Creating Q-pointers

Create the D3 Oracle Gateway Q-pointers for each Oracle database. The remote Q-pointer defines the D3 view of an Oracle table. The name of each Oracle table column available to D3 is enumerated within the Q-pointer.

Note: Due to caching, each time that a super Q-pointer is modified, the current D3 session must be logged off to flush the super Q-pointer information from the server.

Item-ID

The super Q-pointer item-ID is used the same way as any other file-pointer item-ID (as the name of a file to open).

Attributes 1 and 2

Attribute 1 is always a q. Attribute 2 is always blank for super Q-pointers.

Attribute 3

Attribute 3 has the Oracle table name, and an optional slash with a view name or number. The D3 Oracle Gateway only opens a file name once, and returns a pointer to the opened file descriptor for each subsequent open. Oracle tables (files) can be opened more than once with different sets of primary keys/columns, so we need a way to defeat the open caching for differing columns/primary keys. We do that with the tablename/view. Unless you intend to open the same Oracle table with differing primary key definitions or column definitions, you do not need to worry about this.

Attribute 4

Attribute 4 defines what primary keys and columns work with the Q-pointer. For an Oracle Q-pointer, the data is structured as:

pk1{.d1.pk2{...}}{/col1{/col2{...}}}

where:

Option Description
pkN Primary key piece N. A primary key within Oracle can consist of one or more columns. The standard procedure for implementing a multi-part item-ID in D3 is to delimit each part with a character that would not appear in the data, such as an asterisk.
dN The character delimiting pkN from pkN+1.
colN
  • Each column name in the Oracle table that the D3 user wishes to reference must appear within the Q-pointer, delimited with a slash (/).

  • The attribute number for each column defaults to the ordinal position within the slashes.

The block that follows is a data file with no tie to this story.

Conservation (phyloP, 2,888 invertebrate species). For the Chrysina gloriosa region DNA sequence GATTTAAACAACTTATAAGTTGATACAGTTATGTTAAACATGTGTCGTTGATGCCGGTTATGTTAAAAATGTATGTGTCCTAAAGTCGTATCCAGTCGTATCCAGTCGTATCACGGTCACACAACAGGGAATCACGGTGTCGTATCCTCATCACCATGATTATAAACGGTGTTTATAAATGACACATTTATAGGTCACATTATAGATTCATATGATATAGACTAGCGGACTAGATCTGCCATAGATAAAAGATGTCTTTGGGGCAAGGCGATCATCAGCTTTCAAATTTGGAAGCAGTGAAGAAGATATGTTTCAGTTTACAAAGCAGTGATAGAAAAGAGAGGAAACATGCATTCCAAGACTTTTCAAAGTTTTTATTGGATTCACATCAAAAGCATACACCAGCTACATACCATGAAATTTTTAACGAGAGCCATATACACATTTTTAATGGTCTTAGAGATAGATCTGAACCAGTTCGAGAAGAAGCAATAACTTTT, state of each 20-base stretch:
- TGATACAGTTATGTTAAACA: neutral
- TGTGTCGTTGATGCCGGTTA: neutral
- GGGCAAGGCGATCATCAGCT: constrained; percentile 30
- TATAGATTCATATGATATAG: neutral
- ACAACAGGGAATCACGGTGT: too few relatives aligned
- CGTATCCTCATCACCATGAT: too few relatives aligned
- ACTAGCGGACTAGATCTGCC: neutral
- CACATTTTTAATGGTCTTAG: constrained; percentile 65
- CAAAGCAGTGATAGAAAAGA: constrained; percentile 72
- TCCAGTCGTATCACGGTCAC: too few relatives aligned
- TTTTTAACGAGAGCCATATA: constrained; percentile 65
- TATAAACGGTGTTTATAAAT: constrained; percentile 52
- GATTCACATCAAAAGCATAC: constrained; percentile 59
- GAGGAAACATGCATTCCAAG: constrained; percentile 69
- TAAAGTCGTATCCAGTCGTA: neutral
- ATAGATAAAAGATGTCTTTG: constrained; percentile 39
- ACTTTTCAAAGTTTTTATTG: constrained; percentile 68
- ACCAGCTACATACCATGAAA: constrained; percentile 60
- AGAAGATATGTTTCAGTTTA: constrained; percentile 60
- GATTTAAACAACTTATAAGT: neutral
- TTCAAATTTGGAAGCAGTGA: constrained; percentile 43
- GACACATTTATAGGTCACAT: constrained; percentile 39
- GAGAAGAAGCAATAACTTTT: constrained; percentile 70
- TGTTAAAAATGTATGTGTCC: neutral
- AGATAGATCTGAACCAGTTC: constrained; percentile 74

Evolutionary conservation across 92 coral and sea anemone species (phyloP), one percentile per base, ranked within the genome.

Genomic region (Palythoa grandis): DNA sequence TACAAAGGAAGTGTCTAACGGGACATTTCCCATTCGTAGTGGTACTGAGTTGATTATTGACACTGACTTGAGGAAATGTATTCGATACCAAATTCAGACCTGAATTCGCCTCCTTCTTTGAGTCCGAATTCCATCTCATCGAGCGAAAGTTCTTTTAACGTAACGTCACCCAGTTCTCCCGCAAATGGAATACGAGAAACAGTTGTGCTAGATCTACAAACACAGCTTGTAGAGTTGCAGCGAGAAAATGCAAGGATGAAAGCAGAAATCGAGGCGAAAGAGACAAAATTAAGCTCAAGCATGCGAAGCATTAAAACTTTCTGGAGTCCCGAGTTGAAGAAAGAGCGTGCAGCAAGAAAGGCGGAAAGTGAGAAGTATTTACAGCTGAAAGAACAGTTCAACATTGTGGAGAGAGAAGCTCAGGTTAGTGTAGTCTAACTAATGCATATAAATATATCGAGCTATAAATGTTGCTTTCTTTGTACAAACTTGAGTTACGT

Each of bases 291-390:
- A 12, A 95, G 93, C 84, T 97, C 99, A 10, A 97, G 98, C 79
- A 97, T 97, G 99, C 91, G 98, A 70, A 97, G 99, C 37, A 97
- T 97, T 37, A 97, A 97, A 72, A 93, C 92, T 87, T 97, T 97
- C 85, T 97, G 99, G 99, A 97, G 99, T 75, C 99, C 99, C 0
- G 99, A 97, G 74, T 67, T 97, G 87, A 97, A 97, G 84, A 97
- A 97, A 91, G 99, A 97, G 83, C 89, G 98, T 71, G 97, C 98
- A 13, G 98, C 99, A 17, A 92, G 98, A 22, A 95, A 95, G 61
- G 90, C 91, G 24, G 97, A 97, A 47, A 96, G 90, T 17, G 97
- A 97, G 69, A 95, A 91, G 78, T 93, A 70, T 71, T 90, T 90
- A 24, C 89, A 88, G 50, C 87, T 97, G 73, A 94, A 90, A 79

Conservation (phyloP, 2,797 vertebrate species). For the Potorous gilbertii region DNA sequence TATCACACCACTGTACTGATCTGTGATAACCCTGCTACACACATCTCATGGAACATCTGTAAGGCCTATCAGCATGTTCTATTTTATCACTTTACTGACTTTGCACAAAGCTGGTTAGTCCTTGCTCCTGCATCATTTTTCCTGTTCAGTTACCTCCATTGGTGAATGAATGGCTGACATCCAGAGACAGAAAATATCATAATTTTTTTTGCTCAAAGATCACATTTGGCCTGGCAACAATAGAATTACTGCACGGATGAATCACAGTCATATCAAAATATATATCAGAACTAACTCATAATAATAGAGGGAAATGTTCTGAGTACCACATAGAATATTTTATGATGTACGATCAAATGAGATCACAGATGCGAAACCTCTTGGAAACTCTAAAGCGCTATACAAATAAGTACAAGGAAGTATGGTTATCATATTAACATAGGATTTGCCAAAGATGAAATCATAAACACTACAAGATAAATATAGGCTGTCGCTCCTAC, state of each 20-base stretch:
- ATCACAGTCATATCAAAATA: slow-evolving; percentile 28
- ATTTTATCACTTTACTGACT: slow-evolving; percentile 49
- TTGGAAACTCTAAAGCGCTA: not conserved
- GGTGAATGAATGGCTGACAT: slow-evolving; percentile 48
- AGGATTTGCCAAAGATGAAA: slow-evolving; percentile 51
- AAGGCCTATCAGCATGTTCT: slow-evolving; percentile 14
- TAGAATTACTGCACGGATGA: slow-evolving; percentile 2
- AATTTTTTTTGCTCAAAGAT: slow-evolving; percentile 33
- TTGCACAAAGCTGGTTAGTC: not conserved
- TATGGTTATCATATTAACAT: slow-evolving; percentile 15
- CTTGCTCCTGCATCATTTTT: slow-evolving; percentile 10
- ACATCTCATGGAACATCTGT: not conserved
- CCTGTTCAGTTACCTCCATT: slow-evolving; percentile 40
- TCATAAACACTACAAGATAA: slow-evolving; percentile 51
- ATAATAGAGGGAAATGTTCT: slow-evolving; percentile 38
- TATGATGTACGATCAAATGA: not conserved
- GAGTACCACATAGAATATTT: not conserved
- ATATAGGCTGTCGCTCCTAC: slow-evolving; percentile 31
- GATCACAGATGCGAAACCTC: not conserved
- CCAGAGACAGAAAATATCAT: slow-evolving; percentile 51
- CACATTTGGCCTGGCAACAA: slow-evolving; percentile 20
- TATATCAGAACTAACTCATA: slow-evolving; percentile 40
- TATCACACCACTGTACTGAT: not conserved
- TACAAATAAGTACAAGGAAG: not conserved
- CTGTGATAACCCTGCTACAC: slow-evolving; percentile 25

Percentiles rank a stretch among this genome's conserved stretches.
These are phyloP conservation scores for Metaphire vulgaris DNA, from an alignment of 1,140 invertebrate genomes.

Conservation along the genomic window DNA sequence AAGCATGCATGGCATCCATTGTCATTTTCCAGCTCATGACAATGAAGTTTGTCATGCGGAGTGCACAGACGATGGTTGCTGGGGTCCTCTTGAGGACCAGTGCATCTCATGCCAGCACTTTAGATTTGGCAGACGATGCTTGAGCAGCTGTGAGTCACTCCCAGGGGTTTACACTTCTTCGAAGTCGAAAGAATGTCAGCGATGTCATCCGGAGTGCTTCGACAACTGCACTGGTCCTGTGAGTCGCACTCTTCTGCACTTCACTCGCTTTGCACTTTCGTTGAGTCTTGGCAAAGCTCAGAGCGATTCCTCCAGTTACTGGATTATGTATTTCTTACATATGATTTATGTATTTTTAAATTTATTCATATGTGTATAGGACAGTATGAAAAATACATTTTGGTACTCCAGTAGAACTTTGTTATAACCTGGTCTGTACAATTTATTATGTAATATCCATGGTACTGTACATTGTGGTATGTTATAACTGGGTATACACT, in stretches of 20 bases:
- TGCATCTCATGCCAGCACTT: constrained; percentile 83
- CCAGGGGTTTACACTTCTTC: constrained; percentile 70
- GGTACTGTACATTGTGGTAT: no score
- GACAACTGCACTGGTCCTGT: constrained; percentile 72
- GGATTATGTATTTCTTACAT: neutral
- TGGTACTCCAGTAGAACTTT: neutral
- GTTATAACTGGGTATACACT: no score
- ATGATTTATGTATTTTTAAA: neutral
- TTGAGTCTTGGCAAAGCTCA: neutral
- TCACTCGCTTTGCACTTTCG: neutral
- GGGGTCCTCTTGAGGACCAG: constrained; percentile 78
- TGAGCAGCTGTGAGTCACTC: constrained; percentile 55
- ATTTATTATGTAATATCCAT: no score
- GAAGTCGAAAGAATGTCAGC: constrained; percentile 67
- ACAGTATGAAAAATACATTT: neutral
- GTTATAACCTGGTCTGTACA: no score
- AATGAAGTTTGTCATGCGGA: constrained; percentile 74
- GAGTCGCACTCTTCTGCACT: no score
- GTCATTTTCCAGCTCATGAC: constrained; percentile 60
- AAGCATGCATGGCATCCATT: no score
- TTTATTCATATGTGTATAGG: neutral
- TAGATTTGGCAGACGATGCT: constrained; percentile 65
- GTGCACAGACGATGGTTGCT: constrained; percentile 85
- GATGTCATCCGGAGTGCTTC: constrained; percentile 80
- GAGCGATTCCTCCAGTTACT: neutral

• To give an attribute a specific attribute number, prefix the column name with the number. For example, to make the column named duedt attribute 10, use the definition 10duedt.

Attributes MUST be defined in order.

This example is illegal and produces undefined results:

ordno.*.partno/10duedt/3qord
This example is legal:
ordno.*.partno/3qord/10duedt

Example Q-pointer

Attr,value Data Description
item-ID orderpart D3 opens orderpart to access the op table within the Oracle database.
1 q Q-pointer
2 blank Not used by super Q-pointers.
3 oravms:op/shortview oravms Item-id in the dm,hosts, file that references a particular schema on a specific instance of a specific system.
op Name of the table in the Oracle database.
shortview Name of this D3 view of this table. Unnecessary unless there is another Q-pointer that refers to a table named op in this, or any other schema.
4 ordno.*.partno/qord/10duedt ordno Name of the column within the op table representing the first field of the item-id.
.*. Delimiter between the first and second part of the item-id. It MUST be enclosed in periods.
partno Column name of the second field of the item-ID.
qord Column named qord. Appears as attribute 1 because it is the first column defined and has no attribute number specified.
10duedt Column named duedt in Oracle appears as attribute 10 in D3 because of the 10 before the name.